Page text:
Abstract: Capable Aging: The Application of the Health Capability Model (Society for Social Work and Research 26th Annual Conference - Social Work Science for Racial, Social, and Political Justice)

Capable Aging: The Application of the Health Capability Model

Friday, January 14, 2022
Marquis BR Salon 7, ML 2 (Marriott Marquis Washington, DC)
* noted as presenting author
Leyi Zhou, MSW, Geriatric Social Worker, LMSW, OHEL Children's home and Family Services, Brooklyn, NY
Jennifer Prah Ruger, PhD, Amartya Sen Professor of Health Equity, Economics, and Policy Faculty Chair at the Center for High Impact Philanthropy (CHIP) Director, Health Equity and Policy Lab (HEPL), University of Pennsylvania, Philadelphia, PA
Background and Purpose:

Understanding the aging process and aging life is an area of great interest for both scholars and society. Scholars have developed and applied aging models to the understanding of aging-related issues (e.g., health conditions, social life, social policy). Comparing and contrasting different aging models, and analyzing their strengths and weakness, this research found strong points and limitations to existing models. Some models lay a foundation for aging theory but offer little guidance for either personal action or policy making. Other models do not fully account for the external factors that may impact our aging life, such as socioeconomic changes, social networks, and social norms, because they focus mainly on individuals’ physical and psychological health. It is clear that more research is required to address the theoretical and practical gaps in existing models. This research helps to fill this gap by analyzing 11 aging models from the literature and proposing an alternative conceptual framework, Capable Aging, inspired by the Health Capability model, to bridge the gaps in existing models and lay the foundation for a thorough understanding of aging.


This research first explores the strengths and weaknesses of existing aging models. Second, it develops a Capable Aging Model, based on the Health Capability Model, and describes the Capable Aging Profile based on the Health Capability Profile. Third, 13 case studies are conducted to validate the application of Capable Aging in helping people cope with aging-related health issues. Finally, the research includes a thematic analysis of the case studies to explain how Capable Aging supports people in dealing with complicated health issues throughout their aging lives.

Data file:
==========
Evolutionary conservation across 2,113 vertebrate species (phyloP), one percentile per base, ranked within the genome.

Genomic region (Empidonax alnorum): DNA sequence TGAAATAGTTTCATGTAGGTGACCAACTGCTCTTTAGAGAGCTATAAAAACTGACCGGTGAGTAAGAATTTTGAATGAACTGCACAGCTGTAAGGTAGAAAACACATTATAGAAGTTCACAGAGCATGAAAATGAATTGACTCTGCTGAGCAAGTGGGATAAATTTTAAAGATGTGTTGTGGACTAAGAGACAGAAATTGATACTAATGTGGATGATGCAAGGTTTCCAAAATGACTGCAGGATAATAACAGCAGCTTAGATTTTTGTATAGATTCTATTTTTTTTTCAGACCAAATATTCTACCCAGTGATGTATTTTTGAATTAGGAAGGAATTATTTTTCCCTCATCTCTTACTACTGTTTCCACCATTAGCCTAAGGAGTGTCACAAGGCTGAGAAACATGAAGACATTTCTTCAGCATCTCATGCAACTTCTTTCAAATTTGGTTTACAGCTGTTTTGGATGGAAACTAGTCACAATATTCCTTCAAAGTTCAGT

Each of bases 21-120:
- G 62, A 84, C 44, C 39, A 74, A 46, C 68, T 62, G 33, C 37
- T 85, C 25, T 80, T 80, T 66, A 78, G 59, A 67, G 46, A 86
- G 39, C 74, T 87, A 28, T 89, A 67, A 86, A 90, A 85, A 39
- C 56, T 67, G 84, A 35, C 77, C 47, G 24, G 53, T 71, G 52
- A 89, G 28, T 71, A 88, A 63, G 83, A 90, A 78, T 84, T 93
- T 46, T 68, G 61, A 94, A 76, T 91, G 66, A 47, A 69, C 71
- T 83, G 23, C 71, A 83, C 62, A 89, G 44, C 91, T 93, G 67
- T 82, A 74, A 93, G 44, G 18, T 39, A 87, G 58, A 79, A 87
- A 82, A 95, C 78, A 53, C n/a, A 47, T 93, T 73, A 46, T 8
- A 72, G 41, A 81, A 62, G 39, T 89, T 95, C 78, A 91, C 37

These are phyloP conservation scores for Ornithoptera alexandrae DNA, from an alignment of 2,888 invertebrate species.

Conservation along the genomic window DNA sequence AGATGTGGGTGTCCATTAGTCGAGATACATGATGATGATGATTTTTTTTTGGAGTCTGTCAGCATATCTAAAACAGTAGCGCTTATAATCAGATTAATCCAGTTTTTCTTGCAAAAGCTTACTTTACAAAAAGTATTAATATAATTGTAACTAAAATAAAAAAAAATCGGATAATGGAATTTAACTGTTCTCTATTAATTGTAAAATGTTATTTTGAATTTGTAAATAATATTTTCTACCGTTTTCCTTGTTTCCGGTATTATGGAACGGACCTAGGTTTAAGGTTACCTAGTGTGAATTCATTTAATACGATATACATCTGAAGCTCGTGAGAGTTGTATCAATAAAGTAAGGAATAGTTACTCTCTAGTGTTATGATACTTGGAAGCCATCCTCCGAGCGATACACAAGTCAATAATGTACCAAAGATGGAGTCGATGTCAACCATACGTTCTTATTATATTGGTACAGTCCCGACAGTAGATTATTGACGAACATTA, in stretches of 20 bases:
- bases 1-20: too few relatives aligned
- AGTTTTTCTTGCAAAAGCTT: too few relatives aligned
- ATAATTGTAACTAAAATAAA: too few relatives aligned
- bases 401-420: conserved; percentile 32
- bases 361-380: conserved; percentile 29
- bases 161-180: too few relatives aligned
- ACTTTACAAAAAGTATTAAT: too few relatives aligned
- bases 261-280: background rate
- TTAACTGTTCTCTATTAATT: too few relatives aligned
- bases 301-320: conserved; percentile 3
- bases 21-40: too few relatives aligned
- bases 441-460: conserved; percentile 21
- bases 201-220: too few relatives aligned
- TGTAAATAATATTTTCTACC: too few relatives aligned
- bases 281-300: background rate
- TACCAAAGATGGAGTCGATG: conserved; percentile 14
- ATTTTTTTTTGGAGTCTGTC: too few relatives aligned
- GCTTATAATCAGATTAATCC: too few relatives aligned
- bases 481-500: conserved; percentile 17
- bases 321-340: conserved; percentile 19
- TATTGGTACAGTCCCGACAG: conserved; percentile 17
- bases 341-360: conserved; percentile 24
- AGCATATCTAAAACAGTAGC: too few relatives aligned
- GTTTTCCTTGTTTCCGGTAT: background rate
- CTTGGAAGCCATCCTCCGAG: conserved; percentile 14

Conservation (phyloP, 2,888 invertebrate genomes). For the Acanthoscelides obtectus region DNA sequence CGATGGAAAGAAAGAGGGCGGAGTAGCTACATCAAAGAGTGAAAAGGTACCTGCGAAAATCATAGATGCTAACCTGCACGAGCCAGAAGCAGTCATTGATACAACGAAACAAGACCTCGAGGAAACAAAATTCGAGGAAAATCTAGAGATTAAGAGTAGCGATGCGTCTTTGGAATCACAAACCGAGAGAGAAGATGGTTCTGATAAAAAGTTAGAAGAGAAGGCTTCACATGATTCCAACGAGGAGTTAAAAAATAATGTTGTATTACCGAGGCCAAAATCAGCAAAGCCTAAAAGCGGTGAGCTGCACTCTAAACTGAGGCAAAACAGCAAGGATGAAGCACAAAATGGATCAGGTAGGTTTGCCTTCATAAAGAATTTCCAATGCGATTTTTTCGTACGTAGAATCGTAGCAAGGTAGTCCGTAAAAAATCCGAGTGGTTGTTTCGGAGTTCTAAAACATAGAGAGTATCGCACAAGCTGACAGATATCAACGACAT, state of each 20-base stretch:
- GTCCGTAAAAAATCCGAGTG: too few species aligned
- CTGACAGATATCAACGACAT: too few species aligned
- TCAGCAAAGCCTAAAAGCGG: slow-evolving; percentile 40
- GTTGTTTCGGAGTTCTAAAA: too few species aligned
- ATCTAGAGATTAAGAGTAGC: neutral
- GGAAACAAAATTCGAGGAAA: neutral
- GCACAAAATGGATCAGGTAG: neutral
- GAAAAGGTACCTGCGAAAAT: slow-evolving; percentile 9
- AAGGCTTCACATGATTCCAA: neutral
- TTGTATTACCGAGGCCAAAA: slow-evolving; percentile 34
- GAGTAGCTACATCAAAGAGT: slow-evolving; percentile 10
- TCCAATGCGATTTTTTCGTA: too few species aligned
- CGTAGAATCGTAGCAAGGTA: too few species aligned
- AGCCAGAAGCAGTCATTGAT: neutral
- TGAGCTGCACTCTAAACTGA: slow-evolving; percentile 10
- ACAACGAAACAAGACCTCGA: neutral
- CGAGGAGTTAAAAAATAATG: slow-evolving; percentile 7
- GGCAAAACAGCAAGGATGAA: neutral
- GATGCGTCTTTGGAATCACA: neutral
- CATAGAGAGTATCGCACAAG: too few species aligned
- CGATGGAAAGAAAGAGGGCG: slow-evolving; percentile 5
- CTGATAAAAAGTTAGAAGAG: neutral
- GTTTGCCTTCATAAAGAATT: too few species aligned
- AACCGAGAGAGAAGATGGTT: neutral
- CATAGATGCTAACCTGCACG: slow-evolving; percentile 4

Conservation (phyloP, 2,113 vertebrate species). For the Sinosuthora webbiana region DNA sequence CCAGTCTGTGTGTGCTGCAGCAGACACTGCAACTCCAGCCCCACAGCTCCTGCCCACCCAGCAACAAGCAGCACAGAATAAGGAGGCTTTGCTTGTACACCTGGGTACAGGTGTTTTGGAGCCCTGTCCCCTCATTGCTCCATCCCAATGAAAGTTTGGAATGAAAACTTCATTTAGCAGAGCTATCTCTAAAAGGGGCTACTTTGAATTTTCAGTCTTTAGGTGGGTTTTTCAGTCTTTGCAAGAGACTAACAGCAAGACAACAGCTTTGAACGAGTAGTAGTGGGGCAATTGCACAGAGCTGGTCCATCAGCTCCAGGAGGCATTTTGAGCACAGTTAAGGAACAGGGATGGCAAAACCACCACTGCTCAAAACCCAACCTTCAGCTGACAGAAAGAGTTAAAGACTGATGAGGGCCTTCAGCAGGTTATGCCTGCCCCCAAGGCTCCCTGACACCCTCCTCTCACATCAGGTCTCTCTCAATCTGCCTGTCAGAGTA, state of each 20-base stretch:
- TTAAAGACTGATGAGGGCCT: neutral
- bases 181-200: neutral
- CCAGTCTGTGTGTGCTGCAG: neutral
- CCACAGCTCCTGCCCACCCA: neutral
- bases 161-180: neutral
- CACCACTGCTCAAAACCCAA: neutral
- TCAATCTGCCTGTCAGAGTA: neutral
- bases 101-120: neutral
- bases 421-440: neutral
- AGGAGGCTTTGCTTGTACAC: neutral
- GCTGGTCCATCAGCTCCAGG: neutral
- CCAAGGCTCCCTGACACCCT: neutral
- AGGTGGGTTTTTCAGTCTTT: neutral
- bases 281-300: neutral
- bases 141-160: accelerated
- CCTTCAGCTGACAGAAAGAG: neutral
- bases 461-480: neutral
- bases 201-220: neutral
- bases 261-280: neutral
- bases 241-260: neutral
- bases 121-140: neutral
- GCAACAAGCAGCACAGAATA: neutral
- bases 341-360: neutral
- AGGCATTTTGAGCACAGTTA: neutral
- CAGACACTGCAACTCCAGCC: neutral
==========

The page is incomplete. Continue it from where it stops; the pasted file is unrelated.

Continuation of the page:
The theoretical framework of Capable Aging consists of the Capable Aging Model and the Capable Aging Profile. The Capable Aging model explains how individual and societal factors interact to affect people’s capability in achieving better aging lives. The Capable Aging Profile provides a measurable profile to operationalize people’s capability and determine the meaning of each health capability component, how to measure it, how to develop it, and how to promote it. Each of the items in the Capable Aging profile is clarified and and measured. In this way, individuals can develop strategies toward aging well, and society can adjust policies on the basis of data and research.

Conclusion and Implications:

Capable Aging provides education and guidance to people on both theoretical and practical levels, developing our confidence in creating a better aging life. At the individual level, Capable Aging provides a framework to help people enhance their ability to manage changes and concerns that arise in the aging process, understand and manage health conditions, and make healthy choices and counter negative social norms regarding age. At the societal level, Capable Aging offers guidance to society regarding how to create the conditions to better support people to enable them to flourish as people age.